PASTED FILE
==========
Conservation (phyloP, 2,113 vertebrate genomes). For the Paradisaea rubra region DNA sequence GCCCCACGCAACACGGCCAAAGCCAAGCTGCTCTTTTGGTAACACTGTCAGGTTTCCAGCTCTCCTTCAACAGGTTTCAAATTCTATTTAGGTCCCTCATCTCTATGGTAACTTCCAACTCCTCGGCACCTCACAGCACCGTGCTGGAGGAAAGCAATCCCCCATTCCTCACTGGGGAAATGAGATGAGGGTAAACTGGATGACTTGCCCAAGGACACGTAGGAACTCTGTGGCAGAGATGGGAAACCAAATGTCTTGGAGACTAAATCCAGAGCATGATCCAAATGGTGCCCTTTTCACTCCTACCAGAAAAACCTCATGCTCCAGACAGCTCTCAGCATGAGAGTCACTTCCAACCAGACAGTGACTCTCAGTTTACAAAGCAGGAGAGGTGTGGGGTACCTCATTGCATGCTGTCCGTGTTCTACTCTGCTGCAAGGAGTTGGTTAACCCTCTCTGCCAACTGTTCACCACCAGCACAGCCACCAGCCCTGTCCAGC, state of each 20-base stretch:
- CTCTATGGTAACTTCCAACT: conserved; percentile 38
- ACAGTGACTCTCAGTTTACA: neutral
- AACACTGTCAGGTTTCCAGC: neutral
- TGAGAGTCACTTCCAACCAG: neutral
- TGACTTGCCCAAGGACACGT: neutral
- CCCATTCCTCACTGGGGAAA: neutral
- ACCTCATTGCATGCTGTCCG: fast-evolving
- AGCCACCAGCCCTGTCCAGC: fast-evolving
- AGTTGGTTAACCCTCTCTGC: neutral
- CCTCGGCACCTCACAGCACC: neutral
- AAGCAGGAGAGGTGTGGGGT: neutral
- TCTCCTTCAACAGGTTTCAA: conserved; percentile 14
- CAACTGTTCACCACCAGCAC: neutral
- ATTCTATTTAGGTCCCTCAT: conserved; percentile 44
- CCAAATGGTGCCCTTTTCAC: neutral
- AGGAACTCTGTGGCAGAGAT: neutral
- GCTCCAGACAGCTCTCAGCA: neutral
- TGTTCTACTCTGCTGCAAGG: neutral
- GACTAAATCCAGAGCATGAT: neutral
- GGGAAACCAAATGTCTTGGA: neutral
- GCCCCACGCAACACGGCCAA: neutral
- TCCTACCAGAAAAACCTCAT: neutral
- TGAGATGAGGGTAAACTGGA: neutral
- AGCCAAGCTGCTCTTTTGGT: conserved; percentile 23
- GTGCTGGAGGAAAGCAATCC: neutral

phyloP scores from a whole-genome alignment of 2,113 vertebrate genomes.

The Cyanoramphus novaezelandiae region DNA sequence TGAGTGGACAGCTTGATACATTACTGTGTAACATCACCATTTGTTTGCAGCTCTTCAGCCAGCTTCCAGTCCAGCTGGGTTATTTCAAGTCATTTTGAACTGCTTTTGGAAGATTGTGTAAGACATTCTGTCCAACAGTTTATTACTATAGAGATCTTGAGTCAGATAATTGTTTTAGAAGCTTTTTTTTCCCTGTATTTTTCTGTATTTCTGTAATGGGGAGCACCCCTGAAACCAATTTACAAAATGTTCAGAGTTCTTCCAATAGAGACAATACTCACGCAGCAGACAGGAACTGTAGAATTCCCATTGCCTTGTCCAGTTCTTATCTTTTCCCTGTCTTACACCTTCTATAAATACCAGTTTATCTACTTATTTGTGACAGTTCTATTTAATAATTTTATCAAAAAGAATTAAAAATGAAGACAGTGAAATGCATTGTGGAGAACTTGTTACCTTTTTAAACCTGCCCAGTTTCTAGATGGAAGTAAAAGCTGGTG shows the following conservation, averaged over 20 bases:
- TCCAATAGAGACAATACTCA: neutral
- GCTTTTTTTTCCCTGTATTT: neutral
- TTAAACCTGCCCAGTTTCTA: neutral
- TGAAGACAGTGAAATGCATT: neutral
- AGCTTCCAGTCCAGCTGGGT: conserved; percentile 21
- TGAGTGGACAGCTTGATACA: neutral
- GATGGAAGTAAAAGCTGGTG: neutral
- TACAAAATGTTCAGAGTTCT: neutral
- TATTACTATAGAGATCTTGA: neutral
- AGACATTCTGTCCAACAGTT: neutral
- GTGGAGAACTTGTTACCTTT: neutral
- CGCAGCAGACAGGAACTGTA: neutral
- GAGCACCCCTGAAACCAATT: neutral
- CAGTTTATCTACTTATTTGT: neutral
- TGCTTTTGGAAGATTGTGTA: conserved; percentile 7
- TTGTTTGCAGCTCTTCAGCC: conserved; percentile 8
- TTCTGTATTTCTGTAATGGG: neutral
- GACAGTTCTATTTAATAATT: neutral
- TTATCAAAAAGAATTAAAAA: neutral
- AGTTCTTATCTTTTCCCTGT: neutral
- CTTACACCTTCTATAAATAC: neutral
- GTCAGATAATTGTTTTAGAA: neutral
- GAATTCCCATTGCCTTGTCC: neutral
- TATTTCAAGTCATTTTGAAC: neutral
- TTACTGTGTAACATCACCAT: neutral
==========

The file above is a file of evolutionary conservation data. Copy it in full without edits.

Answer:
Conservation (phyloP, 2,113 vertebrate genomes). For the Paradisaea rubra region DNA sequence GCCCCACGCAACACGGCCAAAGCCAAGCTGCTCTTTTGGTAACACTGTCAGGTTTCCAGCTCTCCTTCAACAGGTTTCAAATTCTATTTAGGTCCCTCATCTCTATGGTAACTTCCAACTCCTCGGCACCTCACAGCACCGTGCTGGAGGAAAGCAATCCCCCATTCCTCACTGGGGAAATGAGATGAGGGTAAACTGGATGACTTGCCCAAGGACACGTAGGAACTCTGTGGCAGAGATGGGAAACCAAATGTCTTGGAGACTAAATCCAGAGCATGATCCAAATGGTGCCCTTTTCACTCCTACCAGAAAAACCTCATGCTCCAGACAGCTCTCAGCATGAGAGTCACTTCCAACCAGACAGTGACTCTCAGTTTACAAAGCAGGAGAGGTGTGGGGTACCTCATTGCATGCTGTCCGTGTTCTACTCTGCTGCAAGGAGTTGGTTAACCCTCTCTGCCAACTGTTCACCACCAGCACAGCCACCAGCCCTGTCCAGC, state of each 20-base stretch:
- CTCTATGGTAACTTCCAACT: conserved; percentile 38
- ACAGTGACTCTCAGTTTACA: neutral
- AACACTGTCAGGTTTCCAGC: neutral
- TGAGAGTCACTTCCAACCAG: neutral
- TGACTTGCCCAAGGACACGT: neutral
- CCCATTCCTCACTGGGGAAA: neutral
- ACCTCATTGCATGCTGTCCG: fast-evolving
- AGCCACCAGCCCTGTCCAGC: fast-evolving
- AGTTGGTTAACCCTCTCTGC: neutral
- CCTCGGCACCTCACAGCACC: neutral
- AAGCAGGAGAGGTGTGGGGT: neutral
- TCTCCTTCAACAGGTTTCAA: conserved; percentile 14
- CAACTGTTCACCACCAGCAC: neutral
- ATTCTATTTAGGTCCCTCAT: conserved; percentile 44
- CCAAATGGTGCCCTTTTCAC: neutral
- AGGAACTCTGTGGCAGAGAT: neutral
- GCTCCAGACAGCTCTCAGCA: neutral
- TGTTCTACTCTGCTGCAAGG: neutral
- GACTAAATCCAGAGCATGAT: neutral
- GGGAAACCAAATGTCTTGGA: neutral
- GCCCCACGCAACACGGCCAA: neutral
- TCCTACCAGAAAAACCTCAT: neutral
- TGAGATGAGGGTAAACTGGA: neutral
- AGCCAAGCTGCTCTTTTGGT: conserved; percentile 23
- GTGCTGGAGGAAAGCAATCC: neutral

phyloP scores from a whole-genome alignment of 2,113 vertebrate genomes.

The Cyanoramphus novaezelandiae region DNA sequence TGAGTGGACAGCTTGATACATTACTGTGTAACATCACCATTTGTTTGCAGCTCTTCAGCCAGCTTCCAGTCCAGCTGGGTTATTTCAAGTCATTTTGAACTGCTTTTGGAAGATTGTGTAAGACATTCTGTCCAACAGTTTATTACTATAGAGATCTTGAGTCAGATAATTGTTTTAGAAGCTTTTTTTTCCCTGTATTTTTCTGTATTTCTGTAATGGGGAGCACCCCTGAAACCAATTTACAAAATGTTCAGAGTTCTTCCAATAGAGACAATACTCACGCAGCAGACAGGAACTGTAGAATTCCCATTGCCTTGTCCAGTTCTTATCTTTTCCCTGTCTTACACCTTCTATAAATACCAGTTTATCTACTTATTTGTGACAGTTCTATTTAATAATTTTATCAAAAAGAATTAAAAATGAAGACAGTGAAATGCATTGTGGAGAACTTGTTACCTTTTTAAACCTGCCCAGTTTCTAGATGGAAGTAAAAGCTGGTG shows the following conservation, averaged over 20 bases:
- TCCAATAGAGACAATACTCA: neutral
- GCTTTTTTTTCCCTGTATTT: neutral
- TTAAACCTGCCCAGTTTCTA: neutral
- TGAAGACAGTGAAATGCATT: neutral
- AGCTTCCAGTCCAGCTGGGT: conserved; percentile 21
- TGAGTGGACAGCTTGATACA: neutral
- GATGGAAGTAAAAGCTGGTG: neutral
- TACAAAATGTTCAGAGTTCT: neutral
- TATTACTATAGAGATCTTGA: neutral
- AGACATTCTGTCCAACAGTT: neutral
- GTGGAGAACTTGTTACCTTT: neutral
- CGCAGCAGACAGGAACTGTA: neutral
- GAGCACCCCTGAAACCAATT: neutral
- CAGTTTATCTACTTATTTGT: neutral
- TGCTTTTGGAAGATTGTGTA: conserved; percentile 7
- TTGTTTGCAGCTCTTCAGCC: conserved; percentile 8
- TTCTGTATTTCTGTAATGGG: neutral
- GACAGTTCTATTTAATAATT: neutral
- TTATCAAAAAGAATTAAAAA: neutral
- AGTTCTTATCTTTTCCCTGT: neutral
- CTTACACCTTCTATAAATAC: neutral
- GTCAGATAATTGTTTTAGAA: neutral
- GAATTCCCATTGCCTTGTCC: neutral
- TATTTCAAGTCATTTTGAAC: neutral
- TTACTGTGTAACATCACCAT: neutral